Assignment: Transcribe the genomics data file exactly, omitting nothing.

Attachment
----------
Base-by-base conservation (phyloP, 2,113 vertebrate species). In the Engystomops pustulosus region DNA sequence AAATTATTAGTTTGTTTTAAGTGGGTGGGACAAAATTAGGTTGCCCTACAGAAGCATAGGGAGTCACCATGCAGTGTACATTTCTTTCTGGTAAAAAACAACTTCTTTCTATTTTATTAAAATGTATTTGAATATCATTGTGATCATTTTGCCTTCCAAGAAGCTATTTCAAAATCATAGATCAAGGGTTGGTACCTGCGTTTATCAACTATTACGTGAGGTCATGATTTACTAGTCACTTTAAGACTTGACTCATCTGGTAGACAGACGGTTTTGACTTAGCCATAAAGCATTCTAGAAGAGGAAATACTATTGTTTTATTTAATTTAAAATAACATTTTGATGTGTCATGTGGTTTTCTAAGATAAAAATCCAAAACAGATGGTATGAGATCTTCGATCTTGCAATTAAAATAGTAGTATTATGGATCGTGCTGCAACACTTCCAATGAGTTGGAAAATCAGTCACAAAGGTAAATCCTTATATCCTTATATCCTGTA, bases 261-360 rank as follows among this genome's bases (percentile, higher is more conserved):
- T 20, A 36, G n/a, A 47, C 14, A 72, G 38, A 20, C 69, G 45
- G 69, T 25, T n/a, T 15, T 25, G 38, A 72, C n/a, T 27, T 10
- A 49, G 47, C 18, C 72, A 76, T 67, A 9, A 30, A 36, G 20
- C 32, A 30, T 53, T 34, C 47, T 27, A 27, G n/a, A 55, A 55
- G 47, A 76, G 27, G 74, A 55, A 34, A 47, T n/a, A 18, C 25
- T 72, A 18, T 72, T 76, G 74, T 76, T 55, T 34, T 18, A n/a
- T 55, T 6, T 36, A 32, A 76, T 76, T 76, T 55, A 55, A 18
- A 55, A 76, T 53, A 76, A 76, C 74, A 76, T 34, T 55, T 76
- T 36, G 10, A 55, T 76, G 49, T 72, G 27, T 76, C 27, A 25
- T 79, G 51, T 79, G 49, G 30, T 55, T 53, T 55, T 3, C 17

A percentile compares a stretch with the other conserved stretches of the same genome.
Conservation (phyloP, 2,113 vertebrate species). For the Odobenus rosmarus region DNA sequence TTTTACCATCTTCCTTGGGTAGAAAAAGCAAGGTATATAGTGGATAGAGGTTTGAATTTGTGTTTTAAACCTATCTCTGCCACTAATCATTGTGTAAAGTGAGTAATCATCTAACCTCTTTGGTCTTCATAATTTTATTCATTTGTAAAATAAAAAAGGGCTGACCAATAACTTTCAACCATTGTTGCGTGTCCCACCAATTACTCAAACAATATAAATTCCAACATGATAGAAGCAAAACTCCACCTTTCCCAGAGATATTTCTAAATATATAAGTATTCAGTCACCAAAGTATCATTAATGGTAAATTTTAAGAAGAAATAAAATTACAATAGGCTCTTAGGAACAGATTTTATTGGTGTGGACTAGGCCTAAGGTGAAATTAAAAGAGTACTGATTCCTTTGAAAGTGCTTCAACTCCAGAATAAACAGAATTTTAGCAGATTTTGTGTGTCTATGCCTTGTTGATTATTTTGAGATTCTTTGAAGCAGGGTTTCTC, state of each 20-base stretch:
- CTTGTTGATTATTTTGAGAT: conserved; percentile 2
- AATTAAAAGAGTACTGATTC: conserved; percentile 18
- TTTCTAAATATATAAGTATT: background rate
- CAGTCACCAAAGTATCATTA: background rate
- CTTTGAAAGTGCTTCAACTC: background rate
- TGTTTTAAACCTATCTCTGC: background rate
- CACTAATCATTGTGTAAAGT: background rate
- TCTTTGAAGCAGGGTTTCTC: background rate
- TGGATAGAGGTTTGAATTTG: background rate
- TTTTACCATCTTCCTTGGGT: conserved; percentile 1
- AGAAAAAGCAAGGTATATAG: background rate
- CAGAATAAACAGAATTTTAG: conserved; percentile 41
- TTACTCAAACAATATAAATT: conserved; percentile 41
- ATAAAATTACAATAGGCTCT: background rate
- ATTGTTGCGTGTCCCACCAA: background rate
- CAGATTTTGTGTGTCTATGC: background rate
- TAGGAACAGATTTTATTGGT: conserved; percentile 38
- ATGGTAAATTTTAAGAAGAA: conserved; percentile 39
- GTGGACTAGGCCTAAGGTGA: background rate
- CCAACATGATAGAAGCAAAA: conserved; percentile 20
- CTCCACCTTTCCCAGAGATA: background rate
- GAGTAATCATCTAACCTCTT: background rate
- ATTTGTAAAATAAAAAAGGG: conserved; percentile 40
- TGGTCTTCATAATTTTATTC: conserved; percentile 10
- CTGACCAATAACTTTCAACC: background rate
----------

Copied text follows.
Base-by-base conservation (phyloP, 2,113 vertebrate species). In the Engystomops pustulosus region DNA sequence AAATTATTAGTTTGTTTTAAGTGGGTGGGACAAAATTAGGTTGCCCTACAGAAGCATAGGGAGTCACCATGCAGTGTACATTTCTTTCTGGTAAAAAACAACTTCTTTCTATTTTATTAAAATGTATTTGAATATCATTGTGATCATTTTGCCTTCCAAGAAGCTATTTCAAAATCATAGATCAAGGGTTGGTACCTGCGTTTATCAACTATTACGTGAGGTCATGATTTACTAGTCACTTTAAGACTTGACTCATCTGGTAGACAGACGGTTTTGACTTAGCCATAAAGCATTCTAGAAGAGGAAATACTATTGTTTTATTTAATTTAAAATAACATTTTGATGTGTCATGTGGTTTTCTAAGATAAAAATCCAAAACAGATGGTATGAGATCTTCGATCTTGCAATTAAAATAGTAGTATTATGGATCGTGCTGCAACACTTCCAATGAGTTGGAAAATCAGTCACAAAGGTAAATCCTTATATCCTTATATCCTGTA, bases 261-360 rank as follows among this genome's bases (percentile, higher is more conserved):
- T 20, A 36, G n/a, A 47, C 14, A 72, G 38, A 20, C 69, G 45
- G 69, T 25, T n/a, T 15, T 25, G 38, A 72, C n/a, T 27, T 10
- A 49, G 47, C 18, C 72, A 76, T 67, A 9, A 30, A 36, G 20
- C 32, A 30, T 53, T 34, C 47, T 27, A 27, G n/a, A 55, A 55
- G 47, A 76, G 27, G 74, A 55, A 34, A 47, T n/a, A 18, C 25
- T 72, A 18, T 72, T 76, G 74, T 76, T 55, T 34, T 18, A n/a
- T 55, T 6, T 36, A 32, A 76, T 76, T 76, T 55, A 55, A 18
- A 55, A 76, T 53, A 76, A 76, C 74, A 76, T 34, T 55, T 76
- T 36, G 10, A 55, T 76, G 49, T 72, G 27, T 76, C 27, A 25
- T 79, G 51, T 79, G 49, G 30, T 55, T 53, T 55, T 3, C 17

A percentile compares a stretch with the other conserved stretches of the same genome.
Conservation (phyloP, 2,113 vertebrate species). For the Odobenus rosmarus region DNA sequence TTTTACCATCTTCCTTGGGTAGAAAAAGCAAGGTATATAGTGGATAGAGGTTTGAATTTGTGTTTTAAACCTATCTCTGCCACTAATCATTGTGTAAAGTGAGTAATCATCTAACCTCTTTGGTCTTCATAATTTTATTCATTTGTAAAATAAAAAAGGGCTGACCAATAACTTTCAACCATTGTTGCGTGTCCCACCAATTACTCAAACAATATAAATTCCAACATGATAGAAGCAAAACTCCACCTTTCCCAGAGATATTTCTAAATATATAAGTATTCAGTCACCAAAGTATCATTAATGGTAAATTTTAAGAAGAAATAAAATTACAATAGGCTCTTAGGAACAGATTTTATTGGTGTGGACTAGGCCTAAGGTGAAATTAAAAGAGTACTGATTCCTTTGAAAGTGCTTCAACTCCAGAATAAACAGAATTTTAGCAGATTTTGTGTGTCTATGCCTTGTTGATTATTTTGAGATTCTTTGAAGCAGGGTTTCTC, state of each 20-base stretch:
- CTTGTTGATTATTTTGAGAT: conserved; percentile 2
- AATTAAAAGAGTACTGATTC: conserved; percentile 18
- TTTCTAAATATATAAGTATT: background rate
- CAGTCACCAAAGTATCATTA: background rate
- CTTTGAAAGTGCTTCAACTC: background rate
- TGTTTTAAACCTATCTCTGC: background rate
- CACTAATCATTGTGTAAAGT: background rate
- TCTTTGAAGCAGGGTTTCTC: background rate
- TGGATAGAGGTTTGAATTTG: background rate
- TTTTACCATCTTCCTTGGGT: conserved; percentile 1
- AGAAAAAGCAAGGTATATAG: background rate
- CAGAATAAACAGAATTTTAG: conserved; percentile 41
- TTACTCAAACAATATAAATT: conserved; percentile 41
- ATAAAATTACAATAGGCTCT: background rate
- ATTGTTGCGTGTCCCACCAA: background rate
- CAGATTTTGTGTGTCTATGC: background rate
- TAGGAACAGATTTTATTGGT: conserved; percentile 38
- ATGGTAAATTTTAAGAAGAA: conserved; percentile 39
- GTGGACTAGGCCTAAGGTGA: background rate
- CCAACATGATAGAAGCAAAA: conserved; percentile 20
- CTCCACCTTTCCCAGAGATA: background rate
- GAGTAATCATCTAACCTCTT: background rate
- ATTTGTAAAATAAAAAAGGG: conserved; percentile 40
- TGGTCTTCATAATTTTATTC: conserved; percentile 10
- CTGACCAATAACTTTCAACC: background rate